### The second exam

Problem#1 #2 #3 #4 #5 #6 #7 Total
Max grade 15 15 14 13 12 16 16 98
Min grade 10 2 4 0 1 0 2 19
Mean grade 14.33 12.29 10.67 10.19 9.63 8.89 14 80
Median grade 15 15 11 11 11 8 15 85

Numerical grades will be retained for use in computing the final letter grade in the course. Students with grades of D or F on this exam should be very concerned about their likely success in this course. Here are approximate letter grade assignments for this exam:

 Letterequivalent Range A B+ B C+ C D F [85,100] [80,84] [70,79] [65,69] [60,64] [55,59] [0,54]

An answer sheet is available, and here is a more compact version of this exam. 27 students took the exam. A few of my remarks in class deserve to be noted: I thought that student performance was generally good. The exam was difficult enough (!) and had some interesting examples. Silly (but useful) comments I made then included these: a number of students lowered their scores by doing incorrect arithmetic. Others confused their own hand-written z's and 2's, which is why many people draw a horizontal line through their z's, to help distinguish them from 2's.

Problem 1 (15 points)
a) (6 points) I note that about half of the students who insisted on "simplifying" the answer made an error and lost a point.
b) (4 points) Just the picture.
c) (5 points) The most "economical" answer is what's on the answer sheet. I tried to give full credit to other answers which were also correct.

Problem 2 (12 points)
a) (2 points)
b) (3 points) I gave some credit here for a transformation which seemed to have some chance of working out!
c) (2 points) A picture.
d) (3 points) A computation.
e) (5 points) The whole computation, with the correct answer.

Problem 3 (12 points)
a) (4 points) I deducted 1 point for anything which made subsequent computation much easier.
b) (4 points) Almost any sketch which appeared rudimentarily correct will earn full credit. Things that show something horribly wrong won't.
c) (4 points) Compute the integrals. Those iterated integrals which were not similary in difficulty to the "correct" answer could not earn full credit.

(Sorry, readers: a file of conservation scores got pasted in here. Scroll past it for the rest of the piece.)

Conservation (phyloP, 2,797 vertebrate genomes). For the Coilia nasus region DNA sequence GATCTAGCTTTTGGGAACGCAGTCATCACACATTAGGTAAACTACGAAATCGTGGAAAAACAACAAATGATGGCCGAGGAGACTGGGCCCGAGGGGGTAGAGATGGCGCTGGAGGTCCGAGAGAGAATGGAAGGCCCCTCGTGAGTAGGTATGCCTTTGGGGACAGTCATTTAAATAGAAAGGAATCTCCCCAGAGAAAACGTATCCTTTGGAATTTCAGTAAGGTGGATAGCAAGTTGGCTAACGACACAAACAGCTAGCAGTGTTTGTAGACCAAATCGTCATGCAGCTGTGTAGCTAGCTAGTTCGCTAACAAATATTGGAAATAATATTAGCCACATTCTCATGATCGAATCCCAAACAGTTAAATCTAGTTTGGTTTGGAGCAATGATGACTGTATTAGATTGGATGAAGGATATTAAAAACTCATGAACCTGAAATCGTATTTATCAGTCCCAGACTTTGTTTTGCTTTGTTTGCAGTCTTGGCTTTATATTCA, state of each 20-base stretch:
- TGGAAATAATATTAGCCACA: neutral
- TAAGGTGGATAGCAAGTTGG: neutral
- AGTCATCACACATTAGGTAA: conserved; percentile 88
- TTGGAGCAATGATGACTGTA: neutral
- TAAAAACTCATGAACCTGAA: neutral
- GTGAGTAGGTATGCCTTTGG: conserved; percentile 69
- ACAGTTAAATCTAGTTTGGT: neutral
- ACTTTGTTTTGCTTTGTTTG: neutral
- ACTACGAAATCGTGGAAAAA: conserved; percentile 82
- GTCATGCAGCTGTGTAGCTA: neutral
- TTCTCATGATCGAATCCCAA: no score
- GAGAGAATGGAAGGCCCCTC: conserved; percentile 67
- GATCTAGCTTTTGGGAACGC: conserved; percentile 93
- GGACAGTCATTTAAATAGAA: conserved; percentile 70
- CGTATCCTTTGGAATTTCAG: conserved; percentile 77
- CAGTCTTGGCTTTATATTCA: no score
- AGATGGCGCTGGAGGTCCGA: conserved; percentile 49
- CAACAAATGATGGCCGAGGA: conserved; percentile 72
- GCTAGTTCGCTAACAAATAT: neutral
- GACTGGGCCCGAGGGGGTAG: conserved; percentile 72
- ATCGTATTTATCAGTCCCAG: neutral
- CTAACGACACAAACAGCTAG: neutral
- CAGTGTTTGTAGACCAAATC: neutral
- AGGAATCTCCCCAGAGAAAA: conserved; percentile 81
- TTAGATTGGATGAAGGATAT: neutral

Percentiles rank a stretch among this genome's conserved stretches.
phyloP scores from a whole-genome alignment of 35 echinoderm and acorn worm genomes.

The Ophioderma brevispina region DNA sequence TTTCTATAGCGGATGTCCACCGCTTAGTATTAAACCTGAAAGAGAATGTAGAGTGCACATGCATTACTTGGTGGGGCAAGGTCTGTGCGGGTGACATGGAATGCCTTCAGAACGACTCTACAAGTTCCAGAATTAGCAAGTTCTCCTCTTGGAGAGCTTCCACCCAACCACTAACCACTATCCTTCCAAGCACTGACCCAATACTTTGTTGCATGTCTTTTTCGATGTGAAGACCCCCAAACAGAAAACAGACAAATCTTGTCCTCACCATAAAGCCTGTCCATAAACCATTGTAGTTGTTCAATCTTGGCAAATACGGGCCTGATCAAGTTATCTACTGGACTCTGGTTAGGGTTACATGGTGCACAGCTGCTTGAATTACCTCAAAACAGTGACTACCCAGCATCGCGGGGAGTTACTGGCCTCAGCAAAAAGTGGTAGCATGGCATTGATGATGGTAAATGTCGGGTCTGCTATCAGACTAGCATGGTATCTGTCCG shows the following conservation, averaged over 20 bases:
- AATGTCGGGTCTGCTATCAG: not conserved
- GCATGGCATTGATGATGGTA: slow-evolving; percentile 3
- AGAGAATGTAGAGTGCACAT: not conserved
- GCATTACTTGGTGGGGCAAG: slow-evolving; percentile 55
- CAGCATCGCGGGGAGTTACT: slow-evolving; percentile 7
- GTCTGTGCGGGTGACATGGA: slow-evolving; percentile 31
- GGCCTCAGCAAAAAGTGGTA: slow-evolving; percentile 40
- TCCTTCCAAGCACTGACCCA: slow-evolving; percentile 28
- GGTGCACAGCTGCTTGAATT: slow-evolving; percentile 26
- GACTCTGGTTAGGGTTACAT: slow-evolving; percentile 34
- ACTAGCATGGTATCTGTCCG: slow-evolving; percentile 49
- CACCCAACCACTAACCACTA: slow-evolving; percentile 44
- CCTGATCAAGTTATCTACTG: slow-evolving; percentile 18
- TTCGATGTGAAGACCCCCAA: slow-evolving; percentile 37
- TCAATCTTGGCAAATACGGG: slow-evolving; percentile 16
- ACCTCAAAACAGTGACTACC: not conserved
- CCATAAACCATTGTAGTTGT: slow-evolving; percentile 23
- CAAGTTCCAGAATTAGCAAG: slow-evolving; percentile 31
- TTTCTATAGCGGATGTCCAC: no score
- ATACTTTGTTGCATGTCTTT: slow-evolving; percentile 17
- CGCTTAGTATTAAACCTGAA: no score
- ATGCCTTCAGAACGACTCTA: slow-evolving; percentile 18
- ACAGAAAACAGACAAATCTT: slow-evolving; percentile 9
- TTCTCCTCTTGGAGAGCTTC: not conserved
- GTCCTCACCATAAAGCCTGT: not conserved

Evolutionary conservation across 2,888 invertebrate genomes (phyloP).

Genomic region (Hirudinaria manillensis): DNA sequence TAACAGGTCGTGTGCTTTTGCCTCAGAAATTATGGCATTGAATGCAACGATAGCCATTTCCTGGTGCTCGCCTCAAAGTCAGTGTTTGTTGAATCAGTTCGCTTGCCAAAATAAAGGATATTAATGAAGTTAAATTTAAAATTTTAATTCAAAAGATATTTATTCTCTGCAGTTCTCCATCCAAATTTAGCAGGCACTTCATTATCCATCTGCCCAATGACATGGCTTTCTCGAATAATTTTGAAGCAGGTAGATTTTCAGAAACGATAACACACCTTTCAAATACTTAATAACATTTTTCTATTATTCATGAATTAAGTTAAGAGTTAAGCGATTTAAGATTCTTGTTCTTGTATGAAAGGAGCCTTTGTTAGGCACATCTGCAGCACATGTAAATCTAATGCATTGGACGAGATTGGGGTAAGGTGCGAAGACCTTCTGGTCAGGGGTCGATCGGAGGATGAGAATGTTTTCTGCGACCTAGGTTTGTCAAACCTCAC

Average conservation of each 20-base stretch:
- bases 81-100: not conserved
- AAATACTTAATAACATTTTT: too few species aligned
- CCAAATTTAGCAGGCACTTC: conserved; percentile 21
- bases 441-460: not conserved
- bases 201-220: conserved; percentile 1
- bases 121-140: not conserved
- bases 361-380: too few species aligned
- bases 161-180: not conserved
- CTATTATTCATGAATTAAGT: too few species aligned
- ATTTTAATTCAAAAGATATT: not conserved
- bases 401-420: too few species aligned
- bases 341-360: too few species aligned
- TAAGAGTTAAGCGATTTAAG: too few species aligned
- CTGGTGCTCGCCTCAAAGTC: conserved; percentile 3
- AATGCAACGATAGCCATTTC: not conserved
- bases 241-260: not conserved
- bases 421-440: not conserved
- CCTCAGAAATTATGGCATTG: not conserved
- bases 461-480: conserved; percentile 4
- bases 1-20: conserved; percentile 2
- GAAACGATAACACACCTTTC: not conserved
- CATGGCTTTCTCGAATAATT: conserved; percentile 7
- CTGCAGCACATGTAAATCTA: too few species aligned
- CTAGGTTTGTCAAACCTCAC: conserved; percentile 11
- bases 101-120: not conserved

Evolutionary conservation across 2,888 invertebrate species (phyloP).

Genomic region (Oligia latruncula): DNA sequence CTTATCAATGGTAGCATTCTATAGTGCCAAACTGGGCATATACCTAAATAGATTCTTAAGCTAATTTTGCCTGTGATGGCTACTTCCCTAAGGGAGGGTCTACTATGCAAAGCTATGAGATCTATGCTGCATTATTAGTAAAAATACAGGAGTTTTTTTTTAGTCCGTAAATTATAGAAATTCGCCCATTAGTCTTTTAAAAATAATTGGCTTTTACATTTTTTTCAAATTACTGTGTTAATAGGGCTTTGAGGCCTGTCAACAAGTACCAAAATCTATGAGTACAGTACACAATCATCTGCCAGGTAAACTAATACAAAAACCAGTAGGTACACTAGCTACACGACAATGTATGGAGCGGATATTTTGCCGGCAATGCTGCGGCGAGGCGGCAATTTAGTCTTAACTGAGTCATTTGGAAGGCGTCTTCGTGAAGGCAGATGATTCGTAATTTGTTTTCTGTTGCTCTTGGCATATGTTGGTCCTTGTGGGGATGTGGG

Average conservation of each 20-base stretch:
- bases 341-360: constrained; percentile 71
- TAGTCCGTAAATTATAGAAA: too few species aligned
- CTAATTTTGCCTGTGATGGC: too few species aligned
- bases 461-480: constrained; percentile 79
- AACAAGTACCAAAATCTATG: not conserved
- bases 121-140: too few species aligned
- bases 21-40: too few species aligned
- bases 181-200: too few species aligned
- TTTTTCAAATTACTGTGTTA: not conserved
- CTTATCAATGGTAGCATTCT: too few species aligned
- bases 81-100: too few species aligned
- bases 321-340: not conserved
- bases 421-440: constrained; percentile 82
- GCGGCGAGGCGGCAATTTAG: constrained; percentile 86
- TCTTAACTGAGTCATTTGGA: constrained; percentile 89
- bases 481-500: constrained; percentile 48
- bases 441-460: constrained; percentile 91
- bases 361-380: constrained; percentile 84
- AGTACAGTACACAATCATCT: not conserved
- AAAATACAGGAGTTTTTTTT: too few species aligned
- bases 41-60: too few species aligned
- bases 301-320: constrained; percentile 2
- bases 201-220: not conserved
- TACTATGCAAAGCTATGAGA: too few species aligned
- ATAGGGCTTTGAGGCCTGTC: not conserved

Problem 4 (14 points)
a) (6 points) Don't forget the Jacobian!
b) (8 points) The answer with s and A was worth 4 points. Describing what happened as s-->0+ and the limiting value earned 3 points. I reserved 1 point for the special situation involving log and this point was lost if log wasn't mentioned.

Problem 5 (12 points)
I took off some points if the iterated integral had the wrong limits. Limits that did not have variables when they should have lost 2 points (!), as did limits in the theta variable which were incorrect. Note that correct solutions with iterated integrals in dz&nbps;dr d(theta) order certainly could be correct, and could earn full credit.

Problem 6 (12 points)
a) (10 points) 5 points for locating the critical point, and 5 points for analysis using the Second Derivative Test. I gave 4 points for writing some sort of mess which might locate the critical point.
b) (6 points) 3 points for locating the critical points, and 3 points for some analysis leading to correct conclusions about the critical points. I wanted some reasoning here.

Problem 7 (16 points)
a) (8 points) I ultimately searched for the extreme values of the objective function, f.
b) (8 points) Again, I ultimately searched for the extreme values of the objective function, f.

### The final exam

Problem#1 #2 #3 #4 #5 #6 #7 #8 #9 #10 Total
Max grade 20 20 20 20 20 20 20 20 20 17 197
Min grade 12 8 12 0 12 0 12 0 10 11 107
Mean grade 17.38 16 17.54 12.96 18.85 18.15 18.73 15.73 18.04 15.15 168.54
Median grade 18 17 20 18 20 20 20 18 20 16 176.5

Numerical grades will be retained for use in computing the final letter grade in the course. Here are approximate letter grade assignments for this exam:

 Letterequivalent Range A B+ B C+ C D F [170,200] [160,169] [140,159] [130,139] [120,129] [110,119] [0,109]